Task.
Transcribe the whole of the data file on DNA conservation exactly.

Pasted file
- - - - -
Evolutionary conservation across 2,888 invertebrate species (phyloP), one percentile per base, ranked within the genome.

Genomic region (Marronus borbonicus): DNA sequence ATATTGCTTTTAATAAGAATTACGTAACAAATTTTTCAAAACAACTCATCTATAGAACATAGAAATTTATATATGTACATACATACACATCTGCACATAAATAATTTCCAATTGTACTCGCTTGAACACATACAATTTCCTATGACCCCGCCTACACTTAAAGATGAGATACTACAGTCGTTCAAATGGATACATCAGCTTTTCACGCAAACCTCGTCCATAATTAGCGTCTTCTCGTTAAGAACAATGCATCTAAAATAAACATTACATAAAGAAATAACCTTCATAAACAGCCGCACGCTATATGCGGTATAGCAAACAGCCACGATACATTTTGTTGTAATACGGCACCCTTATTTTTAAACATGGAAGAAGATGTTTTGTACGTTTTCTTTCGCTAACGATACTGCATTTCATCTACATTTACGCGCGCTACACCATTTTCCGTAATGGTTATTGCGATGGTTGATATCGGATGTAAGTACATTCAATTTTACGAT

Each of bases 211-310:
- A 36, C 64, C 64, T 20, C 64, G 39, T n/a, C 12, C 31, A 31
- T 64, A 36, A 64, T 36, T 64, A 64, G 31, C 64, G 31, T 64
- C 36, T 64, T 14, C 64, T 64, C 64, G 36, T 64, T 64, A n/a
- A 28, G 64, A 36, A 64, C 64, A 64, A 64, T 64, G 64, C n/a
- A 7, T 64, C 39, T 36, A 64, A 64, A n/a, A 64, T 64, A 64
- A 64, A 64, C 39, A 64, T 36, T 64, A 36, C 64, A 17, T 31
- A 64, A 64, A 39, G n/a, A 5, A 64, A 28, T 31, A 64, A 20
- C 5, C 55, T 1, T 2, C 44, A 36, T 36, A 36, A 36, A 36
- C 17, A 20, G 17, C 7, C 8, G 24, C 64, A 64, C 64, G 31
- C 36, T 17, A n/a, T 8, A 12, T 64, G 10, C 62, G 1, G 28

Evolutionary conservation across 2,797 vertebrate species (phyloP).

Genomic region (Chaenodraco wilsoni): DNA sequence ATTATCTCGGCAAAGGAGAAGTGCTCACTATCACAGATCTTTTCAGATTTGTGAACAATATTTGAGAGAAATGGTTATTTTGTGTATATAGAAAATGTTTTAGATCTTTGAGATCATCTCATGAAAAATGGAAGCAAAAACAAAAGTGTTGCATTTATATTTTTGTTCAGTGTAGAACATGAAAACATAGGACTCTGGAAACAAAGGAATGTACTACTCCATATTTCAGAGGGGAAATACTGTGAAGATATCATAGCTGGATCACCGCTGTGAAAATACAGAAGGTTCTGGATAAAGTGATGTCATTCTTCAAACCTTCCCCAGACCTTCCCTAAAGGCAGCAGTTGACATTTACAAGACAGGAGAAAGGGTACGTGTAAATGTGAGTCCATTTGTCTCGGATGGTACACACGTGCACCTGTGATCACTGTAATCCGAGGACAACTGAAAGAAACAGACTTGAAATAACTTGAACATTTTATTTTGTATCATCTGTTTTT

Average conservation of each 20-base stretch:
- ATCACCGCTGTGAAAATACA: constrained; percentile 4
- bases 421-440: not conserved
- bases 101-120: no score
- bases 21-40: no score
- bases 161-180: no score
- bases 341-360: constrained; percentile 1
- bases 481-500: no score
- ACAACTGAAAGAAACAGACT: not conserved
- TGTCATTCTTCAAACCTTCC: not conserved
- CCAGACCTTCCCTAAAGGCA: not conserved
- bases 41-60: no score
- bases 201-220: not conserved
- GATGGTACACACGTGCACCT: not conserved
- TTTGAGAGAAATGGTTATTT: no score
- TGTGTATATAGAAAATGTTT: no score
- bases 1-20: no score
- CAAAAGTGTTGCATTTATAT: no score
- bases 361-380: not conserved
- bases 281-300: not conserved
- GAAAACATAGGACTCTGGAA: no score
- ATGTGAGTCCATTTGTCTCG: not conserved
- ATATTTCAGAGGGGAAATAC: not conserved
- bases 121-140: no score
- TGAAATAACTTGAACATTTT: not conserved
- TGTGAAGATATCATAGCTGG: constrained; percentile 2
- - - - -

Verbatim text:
Evolutionary conservation across 2,888 invertebrate species (phyloP), one percentile per base, ranked within the genome.

Genomic region (Marronus borbonicus): DNA sequence ATATTGCTTTTAATAAGAATTACGTAACAAATTTTTCAAAACAACTCATCTATAGAACATAGAAATTTATATATGTACATACATACACATCTGCACATAAATAATTTCCAATTGTACTCGCTTGAACACATACAATTTCCTATGACCCCGCCTACACTTAAAGATGAGATACTACAGTCGTTCAAATGGATACATCAGCTTTTCACGCAAACCTCGTCCATAATTAGCGTCTTCTCGTTAAGAACAATGCATCTAAAATAAACATTACATAAAGAAATAACCTTCATAAACAGCCGCACGCTATATGCGGTATAGCAAACAGCCACGATACATTTTGTTGTAATACGGCACCCTTATTTTTAAACATGGAAGAAGATGTTTTGTACGTTTTCTTTCGCTAACGATACTGCATTTCATCTACATTTACGCGCGCTACACCATTTTCCGTAATGGTTATTGCGATGGTTGATATCGGATGTAAGTACATTCAATTTTACGAT

Each of bases 211-310:
- A 36, C 64, C 64, T 20, C 64, G 39, T n/a, C 12, C 31, A 31
- T 64, A 36, A 64, T 36, T 64, A 64, G 31, C 64, G 31, T 64
- C 36, T 64, T 14, C 64, T 64, C 64, G 36, T 64, T 64, A n/a
- A 28, G 64, A 36, A 64, C 64, A 64, A 64, T 64, G 64, C n/a
- A 7, T 64, C 39, T 36, A 64, A 64, A n/a, A 64, T 64, A 64
- A 64, A 64, C 39, A 64, T 36, T 64, A 36, C 64, A 17, T 31
- A 64, A 64, A 39, G n/a, A 5, A 64, A 28, T 31, A 64, A 20
- C 5, C 55, T 1, T 2, C 44, A 36, T 36, A 36, A 36, A 36
- C 17, A 20, G 17, C 7, C 8, G 24, C 64, A 64, C 64, G 31
- C 36, T 17, A n/a, T 8, A 12, T 64, G 10, C 62, G 1, G 28

Evolutionary conservation across 2,797 vertebrate species (phyloP).

Genomic region (Chaenodraco wilsoni): DNA sequence ATTATCTCGGCAAAGGAGAAGTGCTCACTATCACAGATCTTTTCAGATTTGTGAACAATATTTGAGAGAAATGGTTATTTTGTGTATATAGAAAATGTTTTAGATCTTTGAGATCATCTCATGAAAAATGGAAGCAAAAACAAAAGTGTTGCATTTATATTTTTGTTCAGTGTAGAACATGAAAACATAGGACTCTGGAAACAAAGGAATGTACTACTCCATATTTCAGAGGGGAAATACTGTGAAGATATCATAGCTGGATCACCGCTGTGAAAATACAGAAGGTTCTGGATAAAGTGATGTCATTCTTCAAACCTTCCCCAGACCTTCCCTAAAGGCAGCAGTTGACATTTACAAGACAGGAGAAAGGGTACGTGTAAATGTGAGTCCATTTGTCTCGGATGGTACACACGTGCACCTGTGATCACTGTAATCCGAGGACAACTGAAAGAAACAGACTTGAAATAACTTGAACATTTTATTTTGTATCATCTGTTTTT

Average conservation of each 20-base stretch:
- ATCACCGCTGTGAAAATACA: constrained; percentile 4
- bases 421-440: not conserved
- bases 101-120: no score
- bases 21-40: no score
- bases 161-180: no score
- bases 341-360: constrained; percentile 1
- bases 481-500: no score
- ACAACTGAAAGAAACAGACT: not conserved
- TGTCATTCTTCAAACCTTCC: not conserved
- CCAGACCTTCCCTAAAGGCA: not conserved
- bases 41-60: no score
- bases 201-220: not conserved
- GATGGTACACACGTGCACCT: not conserved
- TTTGAGAGAAATGGTTATTT: no score
- TGTGTATATAGAAAATGTTT: no score
- bases 1-20: no score
- CAAAAGTGTTGCATTTATAT: no score
- bases 361-380: not conserved
- bases 281-300: not conserved
- GAAAACATAGGACTCTGGAA: no score
- ATGTGAGTCCATTTGTCTCG: not conserved
- ATATTTCAGAGGGGAAATAC: not conserved
- bases 121-140: no score
- TGAAATAACTTGAACATTTT: not conserved
- TGTGAAGATATCATAGCTGG: constrained; percentile 2